We at KSU will forever be grateful for the many contributions Justin made to the Bernard A. Zuckerman Museum of Art, the College of the Arts, and to Kennesaw State University.

     

    [ed. note: There will be a memorial event to celebrate Justin's life on Sunday, November 11 from 1 p.m. to 4 p.m. at The Goat Farm Arts Center, 1200 Foster St NW, Atlanta, Georgia 30318. For more information, please visit https://www.facebook.com/events/178513226386573/.]

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  • The Bernard A. Zuckerman Museum of Art’s fall exhibition block explores portraiture and the figure in art. Two new exhibitions, Class Pictures and Figure Forward, approach figuration from different angles.

    Class Pictures, organized by ZMA director of curatorial affairs Teresa Bramlette Reeves, considers how power, authority, and affluence are asserted or subverted through portraiture. Figure Forward, organized by ZMA curator Sarah Higgins, looks at the figure’s ability to represent selfhood outside the boundaries of the individual.

    A Hundred Blossoms and the Sweetest Scent, Sonya Yong James’ year-long solo exhibition on the ZMA stairwell project wall, also opens, with a free public reception Saturday, August 25, 2-4 pm. The fall exhibitions will be on view through December 21, 2018.

    Class Pictures features six figurative works from the ZMA Permanent Collection loosely paired with the work of five contemporary artists to suggest overlapping narratives about social class, economic status, and identity. Work from the permanent collection includes a large ceramic sculpture by Viola Frey, paintings by Leon Moran, Dupree Fuller, Eastman Johnson, Robert George Harris, and an anonymous American artist from the 19th century. Included contemporary artists present a mix of paintings, collages, cross-stitch portraits, photographs, and video works. The variety of approaches to portraiture and figuration reveal traditional strategies that favor realistic representations and conceptual interpretations that offer a different form of insight. Featured artists include: Melissa Basham, Paul Stephen Benjamin, Aubrey Longley-Cook, Yanique Norman, and Don Robson.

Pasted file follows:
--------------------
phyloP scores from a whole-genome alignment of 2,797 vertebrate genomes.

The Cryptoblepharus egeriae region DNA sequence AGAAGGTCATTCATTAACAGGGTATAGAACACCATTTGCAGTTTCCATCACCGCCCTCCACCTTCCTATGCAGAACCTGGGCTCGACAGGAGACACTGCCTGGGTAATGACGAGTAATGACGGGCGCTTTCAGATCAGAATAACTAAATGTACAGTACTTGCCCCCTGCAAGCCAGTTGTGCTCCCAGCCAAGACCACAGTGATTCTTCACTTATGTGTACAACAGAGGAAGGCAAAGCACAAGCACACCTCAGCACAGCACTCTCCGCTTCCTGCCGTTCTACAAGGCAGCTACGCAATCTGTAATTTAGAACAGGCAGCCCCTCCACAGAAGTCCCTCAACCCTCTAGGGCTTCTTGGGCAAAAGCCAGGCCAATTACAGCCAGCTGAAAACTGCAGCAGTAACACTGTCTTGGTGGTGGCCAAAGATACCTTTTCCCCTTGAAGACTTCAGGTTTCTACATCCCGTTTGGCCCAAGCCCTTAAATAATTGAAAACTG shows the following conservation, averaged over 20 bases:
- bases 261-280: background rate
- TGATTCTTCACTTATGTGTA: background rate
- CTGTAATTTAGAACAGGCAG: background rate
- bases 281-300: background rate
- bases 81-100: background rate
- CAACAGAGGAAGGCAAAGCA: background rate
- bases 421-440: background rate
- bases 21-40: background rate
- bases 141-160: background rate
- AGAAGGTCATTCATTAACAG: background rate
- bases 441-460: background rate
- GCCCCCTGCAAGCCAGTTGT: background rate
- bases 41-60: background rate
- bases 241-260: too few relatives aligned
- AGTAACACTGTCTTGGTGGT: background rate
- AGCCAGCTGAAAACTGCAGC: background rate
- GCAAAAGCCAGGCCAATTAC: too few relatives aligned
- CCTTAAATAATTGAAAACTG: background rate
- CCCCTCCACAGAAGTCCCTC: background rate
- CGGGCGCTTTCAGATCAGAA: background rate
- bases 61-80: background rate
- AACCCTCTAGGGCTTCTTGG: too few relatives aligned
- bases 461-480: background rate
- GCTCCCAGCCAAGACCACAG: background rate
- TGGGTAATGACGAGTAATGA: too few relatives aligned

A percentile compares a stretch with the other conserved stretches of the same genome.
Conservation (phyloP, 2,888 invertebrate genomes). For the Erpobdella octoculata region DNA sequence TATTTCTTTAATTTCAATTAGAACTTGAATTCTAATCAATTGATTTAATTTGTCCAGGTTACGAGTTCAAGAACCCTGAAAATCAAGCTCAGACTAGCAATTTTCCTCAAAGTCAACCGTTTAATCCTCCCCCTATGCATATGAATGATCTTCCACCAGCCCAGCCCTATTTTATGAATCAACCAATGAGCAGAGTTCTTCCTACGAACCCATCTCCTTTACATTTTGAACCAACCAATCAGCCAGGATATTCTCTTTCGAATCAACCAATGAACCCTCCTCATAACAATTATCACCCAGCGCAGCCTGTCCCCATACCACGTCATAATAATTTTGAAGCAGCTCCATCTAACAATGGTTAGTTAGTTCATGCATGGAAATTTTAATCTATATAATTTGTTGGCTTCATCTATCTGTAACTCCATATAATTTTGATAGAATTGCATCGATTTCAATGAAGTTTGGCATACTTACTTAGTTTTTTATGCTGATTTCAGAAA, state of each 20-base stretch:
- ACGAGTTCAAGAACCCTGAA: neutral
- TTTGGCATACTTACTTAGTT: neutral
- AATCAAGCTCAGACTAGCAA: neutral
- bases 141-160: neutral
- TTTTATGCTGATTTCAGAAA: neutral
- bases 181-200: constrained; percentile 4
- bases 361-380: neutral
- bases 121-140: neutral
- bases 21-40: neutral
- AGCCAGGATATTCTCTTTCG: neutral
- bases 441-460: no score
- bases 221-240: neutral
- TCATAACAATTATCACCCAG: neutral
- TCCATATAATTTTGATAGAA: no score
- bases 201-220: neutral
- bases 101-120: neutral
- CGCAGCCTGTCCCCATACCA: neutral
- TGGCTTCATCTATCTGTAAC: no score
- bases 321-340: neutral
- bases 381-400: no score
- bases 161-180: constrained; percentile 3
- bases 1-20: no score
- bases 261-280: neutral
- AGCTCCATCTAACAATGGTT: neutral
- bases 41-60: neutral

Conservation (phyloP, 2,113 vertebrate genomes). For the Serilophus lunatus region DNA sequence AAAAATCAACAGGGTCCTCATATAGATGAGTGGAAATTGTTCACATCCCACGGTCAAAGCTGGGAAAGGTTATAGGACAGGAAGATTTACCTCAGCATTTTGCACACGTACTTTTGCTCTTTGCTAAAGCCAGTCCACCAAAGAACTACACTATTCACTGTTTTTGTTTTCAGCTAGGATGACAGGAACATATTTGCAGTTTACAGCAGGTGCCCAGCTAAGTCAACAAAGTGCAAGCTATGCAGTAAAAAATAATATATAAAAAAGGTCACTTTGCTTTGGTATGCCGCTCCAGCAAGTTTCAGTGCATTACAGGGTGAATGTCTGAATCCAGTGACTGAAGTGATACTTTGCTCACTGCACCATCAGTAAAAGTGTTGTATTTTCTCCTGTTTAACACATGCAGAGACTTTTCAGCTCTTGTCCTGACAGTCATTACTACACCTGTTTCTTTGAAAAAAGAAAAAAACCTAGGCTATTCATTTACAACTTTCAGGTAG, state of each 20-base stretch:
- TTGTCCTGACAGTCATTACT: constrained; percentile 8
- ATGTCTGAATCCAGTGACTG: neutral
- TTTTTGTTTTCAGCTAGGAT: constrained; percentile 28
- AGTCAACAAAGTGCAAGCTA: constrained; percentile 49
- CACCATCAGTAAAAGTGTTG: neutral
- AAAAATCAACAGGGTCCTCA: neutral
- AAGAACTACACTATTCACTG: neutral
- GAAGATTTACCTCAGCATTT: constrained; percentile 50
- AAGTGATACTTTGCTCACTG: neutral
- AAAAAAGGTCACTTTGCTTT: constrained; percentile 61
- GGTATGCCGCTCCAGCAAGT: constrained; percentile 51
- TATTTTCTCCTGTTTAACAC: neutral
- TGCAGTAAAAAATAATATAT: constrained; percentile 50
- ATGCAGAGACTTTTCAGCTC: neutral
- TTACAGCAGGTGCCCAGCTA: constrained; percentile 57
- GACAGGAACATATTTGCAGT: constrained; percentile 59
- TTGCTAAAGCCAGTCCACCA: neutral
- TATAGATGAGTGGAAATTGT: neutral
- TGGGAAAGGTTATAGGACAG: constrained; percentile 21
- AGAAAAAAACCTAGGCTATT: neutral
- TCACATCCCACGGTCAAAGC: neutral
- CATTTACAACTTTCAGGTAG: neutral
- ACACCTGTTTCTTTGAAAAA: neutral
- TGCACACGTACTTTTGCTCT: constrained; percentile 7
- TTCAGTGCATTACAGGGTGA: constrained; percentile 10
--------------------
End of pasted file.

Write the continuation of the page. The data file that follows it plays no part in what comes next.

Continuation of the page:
Figure Forward features three artists, each working in a different medium: Jill Frank in photography, Jaime Bull in sculpture, and William Downs in drawing. The exhibition prompts questions: When does the figure in art function as a portrait? How can artworks represent the body in a different way? In the included artworks, the body can represent a surface on which to perform identification with a group, a psychological state, or a stand-in for internal experiences. Together, these artists’ works invite consideration of how the bodies and subjectivities of artists and viewers are implicated in these negotiations. Featured artists are Jaime Bull, William Downs, and Jill Frank.

    A Hundred Blossoms and the Sweetest Scent, a large-scale mixed-media installation, transforms the ZMA stairwell project wall. Taking inspiration from the tale of “Little Red Riding Hood,” artist Sonya Jong James weaves together fiber, flowers, roots, and found objects to explore the themes of this fable and their evolution over time. She says, “The girl and wolf inhabit a place, call it the forest or the human psyche, where the spectrum of human sagas converges, and their social and cultural meanings play out.”